Michigan Capital Healthcare said last week that it's pursuing two strategies to salvage its joint venture deal with Columbia/HCA Healthcare Corp., including negotiating a settlement with the Michigan attorney general's office.
The strategies follow a decision by a Michigan trial court judge that such joint ventures are illegal under Michigan law (Sept. 9, p. 2).
Meanwhile, healthcare experts from across the country are weighing in with their thoughts on what the judge's decision means for Columbia, Michigan Capital and affiliations between other for-profit and not-for-profit hospitals.
In a Sept. 5 ruling, Ingham County Circuit Court Judge James Giddings voided the proposed joint venture between Michigan Capital, the parent corporation of Michigan Capital Medical Center, a two-campus, 369-bed not-for-profit hospital, and Columbia, the nation's largest for-profit hospital chain, based in Nashville, Tenn.
Giddings said Michigan law bars the transfer of charitable assets to a for-profit joint venture. But, he said a divestiture of a not-for-profit organization's charitable assets is allowable under state law.
Therein lies the plum for Columbia, according to Peter Young, a healthcare consultant based in Cape Coral, Fla. The ruling essentially gives Columbia the green light to pursue hospital purchases in Michigan rather than forcing the company into joint ventures with not-for-profit hospitals that are reluctant to give up total control to the for-profit giant, he said.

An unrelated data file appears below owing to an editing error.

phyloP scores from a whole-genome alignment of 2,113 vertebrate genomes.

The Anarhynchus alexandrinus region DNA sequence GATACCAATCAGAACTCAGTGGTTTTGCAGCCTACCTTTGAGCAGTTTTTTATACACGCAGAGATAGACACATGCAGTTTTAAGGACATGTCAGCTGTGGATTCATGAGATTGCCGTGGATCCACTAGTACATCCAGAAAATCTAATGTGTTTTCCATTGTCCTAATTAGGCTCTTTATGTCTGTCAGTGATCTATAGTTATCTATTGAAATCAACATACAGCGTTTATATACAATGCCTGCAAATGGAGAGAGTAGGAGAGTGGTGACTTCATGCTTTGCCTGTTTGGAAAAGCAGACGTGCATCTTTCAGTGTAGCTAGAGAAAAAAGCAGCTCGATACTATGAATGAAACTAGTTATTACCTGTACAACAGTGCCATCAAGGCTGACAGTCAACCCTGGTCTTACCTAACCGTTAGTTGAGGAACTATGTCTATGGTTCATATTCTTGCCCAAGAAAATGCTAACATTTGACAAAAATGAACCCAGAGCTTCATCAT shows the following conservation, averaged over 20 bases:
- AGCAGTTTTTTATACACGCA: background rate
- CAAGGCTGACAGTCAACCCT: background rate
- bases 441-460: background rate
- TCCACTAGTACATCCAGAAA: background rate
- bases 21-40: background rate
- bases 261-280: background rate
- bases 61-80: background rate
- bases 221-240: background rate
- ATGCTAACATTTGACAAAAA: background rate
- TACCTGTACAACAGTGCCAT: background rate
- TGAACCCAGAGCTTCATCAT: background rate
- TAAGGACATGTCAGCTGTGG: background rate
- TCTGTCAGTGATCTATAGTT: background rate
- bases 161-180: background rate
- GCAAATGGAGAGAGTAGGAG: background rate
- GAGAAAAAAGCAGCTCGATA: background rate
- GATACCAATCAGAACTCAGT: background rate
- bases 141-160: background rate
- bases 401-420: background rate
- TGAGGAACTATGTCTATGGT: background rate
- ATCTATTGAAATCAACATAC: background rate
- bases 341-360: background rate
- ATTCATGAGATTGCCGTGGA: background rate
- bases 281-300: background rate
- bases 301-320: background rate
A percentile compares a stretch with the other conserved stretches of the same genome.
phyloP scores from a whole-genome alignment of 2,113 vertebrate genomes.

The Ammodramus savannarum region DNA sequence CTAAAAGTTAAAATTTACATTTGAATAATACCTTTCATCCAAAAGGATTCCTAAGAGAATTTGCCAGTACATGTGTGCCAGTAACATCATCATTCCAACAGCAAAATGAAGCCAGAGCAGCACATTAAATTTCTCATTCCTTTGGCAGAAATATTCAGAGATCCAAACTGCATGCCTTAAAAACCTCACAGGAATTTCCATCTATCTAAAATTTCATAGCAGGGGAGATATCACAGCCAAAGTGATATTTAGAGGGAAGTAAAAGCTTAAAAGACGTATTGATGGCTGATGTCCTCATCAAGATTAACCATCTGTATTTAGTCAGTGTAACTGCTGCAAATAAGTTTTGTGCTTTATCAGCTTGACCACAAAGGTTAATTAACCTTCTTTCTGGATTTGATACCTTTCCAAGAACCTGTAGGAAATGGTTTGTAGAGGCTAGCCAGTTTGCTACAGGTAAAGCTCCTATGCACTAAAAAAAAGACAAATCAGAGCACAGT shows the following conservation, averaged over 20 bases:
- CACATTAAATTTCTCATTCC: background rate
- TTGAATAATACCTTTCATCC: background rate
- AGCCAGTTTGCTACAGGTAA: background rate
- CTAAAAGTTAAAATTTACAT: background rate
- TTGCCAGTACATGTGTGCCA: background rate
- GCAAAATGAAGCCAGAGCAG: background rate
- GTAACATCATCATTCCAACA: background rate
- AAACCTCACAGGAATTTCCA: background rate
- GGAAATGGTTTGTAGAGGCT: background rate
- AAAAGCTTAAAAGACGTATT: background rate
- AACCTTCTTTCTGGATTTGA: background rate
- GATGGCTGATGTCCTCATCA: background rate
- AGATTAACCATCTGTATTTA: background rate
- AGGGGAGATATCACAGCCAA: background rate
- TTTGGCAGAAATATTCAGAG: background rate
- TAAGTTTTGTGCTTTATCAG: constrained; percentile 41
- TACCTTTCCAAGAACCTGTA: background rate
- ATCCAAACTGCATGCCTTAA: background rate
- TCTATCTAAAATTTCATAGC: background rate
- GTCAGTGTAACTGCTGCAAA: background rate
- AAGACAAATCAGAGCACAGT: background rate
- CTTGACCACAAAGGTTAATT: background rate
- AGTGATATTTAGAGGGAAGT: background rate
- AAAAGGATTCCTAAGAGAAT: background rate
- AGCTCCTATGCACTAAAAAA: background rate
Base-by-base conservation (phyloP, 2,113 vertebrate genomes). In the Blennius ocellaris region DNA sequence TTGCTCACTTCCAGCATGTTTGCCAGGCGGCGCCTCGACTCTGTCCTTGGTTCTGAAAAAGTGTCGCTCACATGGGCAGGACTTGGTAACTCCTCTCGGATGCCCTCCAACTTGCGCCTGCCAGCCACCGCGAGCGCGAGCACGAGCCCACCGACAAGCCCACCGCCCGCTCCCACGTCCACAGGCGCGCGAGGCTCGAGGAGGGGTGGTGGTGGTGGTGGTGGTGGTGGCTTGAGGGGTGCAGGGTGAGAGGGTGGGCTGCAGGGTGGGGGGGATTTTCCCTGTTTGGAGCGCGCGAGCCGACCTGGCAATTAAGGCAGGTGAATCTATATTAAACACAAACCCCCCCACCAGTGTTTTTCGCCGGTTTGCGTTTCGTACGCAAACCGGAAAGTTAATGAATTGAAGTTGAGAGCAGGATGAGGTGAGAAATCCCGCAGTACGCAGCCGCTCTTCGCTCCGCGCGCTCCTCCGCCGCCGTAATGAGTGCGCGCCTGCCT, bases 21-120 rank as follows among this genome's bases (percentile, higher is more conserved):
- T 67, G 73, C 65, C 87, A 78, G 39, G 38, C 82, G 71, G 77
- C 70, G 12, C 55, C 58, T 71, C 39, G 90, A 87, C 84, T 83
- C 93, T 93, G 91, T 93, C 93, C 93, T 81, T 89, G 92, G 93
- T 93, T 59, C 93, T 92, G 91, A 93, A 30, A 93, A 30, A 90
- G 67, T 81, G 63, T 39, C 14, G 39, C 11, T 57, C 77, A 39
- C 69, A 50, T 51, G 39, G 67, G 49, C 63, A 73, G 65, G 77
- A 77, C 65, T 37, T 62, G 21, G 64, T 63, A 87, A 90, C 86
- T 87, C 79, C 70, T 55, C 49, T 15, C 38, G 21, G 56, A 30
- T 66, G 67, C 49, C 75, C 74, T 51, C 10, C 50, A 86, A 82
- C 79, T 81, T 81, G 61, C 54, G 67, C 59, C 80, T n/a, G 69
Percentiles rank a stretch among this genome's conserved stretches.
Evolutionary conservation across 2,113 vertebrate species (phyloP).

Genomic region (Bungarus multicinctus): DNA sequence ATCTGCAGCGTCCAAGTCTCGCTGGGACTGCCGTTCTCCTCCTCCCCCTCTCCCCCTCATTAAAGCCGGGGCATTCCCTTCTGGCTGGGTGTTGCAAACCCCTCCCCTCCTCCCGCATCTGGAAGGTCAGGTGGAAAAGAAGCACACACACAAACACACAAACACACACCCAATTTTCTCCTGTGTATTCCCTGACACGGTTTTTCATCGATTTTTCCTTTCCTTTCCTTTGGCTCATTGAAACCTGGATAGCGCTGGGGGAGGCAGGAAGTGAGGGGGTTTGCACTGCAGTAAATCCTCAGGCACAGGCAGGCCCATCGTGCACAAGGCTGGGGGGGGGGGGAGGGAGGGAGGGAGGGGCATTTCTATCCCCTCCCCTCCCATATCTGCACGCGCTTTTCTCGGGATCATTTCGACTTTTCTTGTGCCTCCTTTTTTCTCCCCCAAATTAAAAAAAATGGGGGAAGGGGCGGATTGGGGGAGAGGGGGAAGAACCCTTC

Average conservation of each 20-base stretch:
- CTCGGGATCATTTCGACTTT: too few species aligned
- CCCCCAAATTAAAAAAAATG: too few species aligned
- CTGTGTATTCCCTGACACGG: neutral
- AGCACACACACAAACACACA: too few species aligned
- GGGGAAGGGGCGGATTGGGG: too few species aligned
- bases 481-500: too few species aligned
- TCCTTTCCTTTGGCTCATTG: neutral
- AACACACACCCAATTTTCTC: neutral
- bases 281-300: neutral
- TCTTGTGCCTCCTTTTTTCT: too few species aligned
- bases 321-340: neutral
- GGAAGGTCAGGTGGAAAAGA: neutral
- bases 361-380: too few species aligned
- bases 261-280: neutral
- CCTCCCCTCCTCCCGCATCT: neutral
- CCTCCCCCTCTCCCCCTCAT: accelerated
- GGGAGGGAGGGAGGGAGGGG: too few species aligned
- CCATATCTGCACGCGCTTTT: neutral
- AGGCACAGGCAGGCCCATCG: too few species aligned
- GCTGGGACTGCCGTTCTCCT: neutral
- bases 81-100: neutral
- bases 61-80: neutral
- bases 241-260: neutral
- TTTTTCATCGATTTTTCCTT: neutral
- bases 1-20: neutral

"We do not view the judicial decision as any significant barrier to Columbia entry into Michigan," Young said. "On the contrary, the process has been defined and we expect Columbia to move forward with additional asset purchases and network development."
Columbia executives have declined to return phone calls regarding the court ruling and its impact on the company's plans in Michigan.
Others, though, see the ruling as a shot in the arm for politically minded attorneys general in other states who are looking for ways to control the transfer of traditionally charitable assets to for-profit companies.
"The ruling will highlight the issue for other attorneys general, other hospital boards and other hospital attorneys," said T.J. Sullivan, a former top official with the Internal Revenue Service who is now a private attorney with Gardner, Carton & Douglas in Washington.
Attorneys general in several states, including California, Massachusetts, Nebraska and Ohio, have been active in monitoring the growing number of not-for-profit sellouts to for-profit companies. It was the Michigan attorney general's office that challenged the Lansing joint venture after it was announced in June.
As for Michigan Capital, its board voted last week to appeal Giddings' ruling to the Michigan Court of Appeals in Lansing. Giddings' granted Columbia's motion to be dismissed as a defendant.
Michigan Capital also said it wants to continue discussions with the state attorney general's office to determine if they can agree on a "legally acceptable partnership" between it and Columbia.
Chris DeWitt, a spokesman for Michigan Attorney General Frank Kelley, said the office is open to discussions with Michigan Capital regarding other options between it and Columbia.
"But if they come to us with the same old story, it's still illegal," DeWitt said.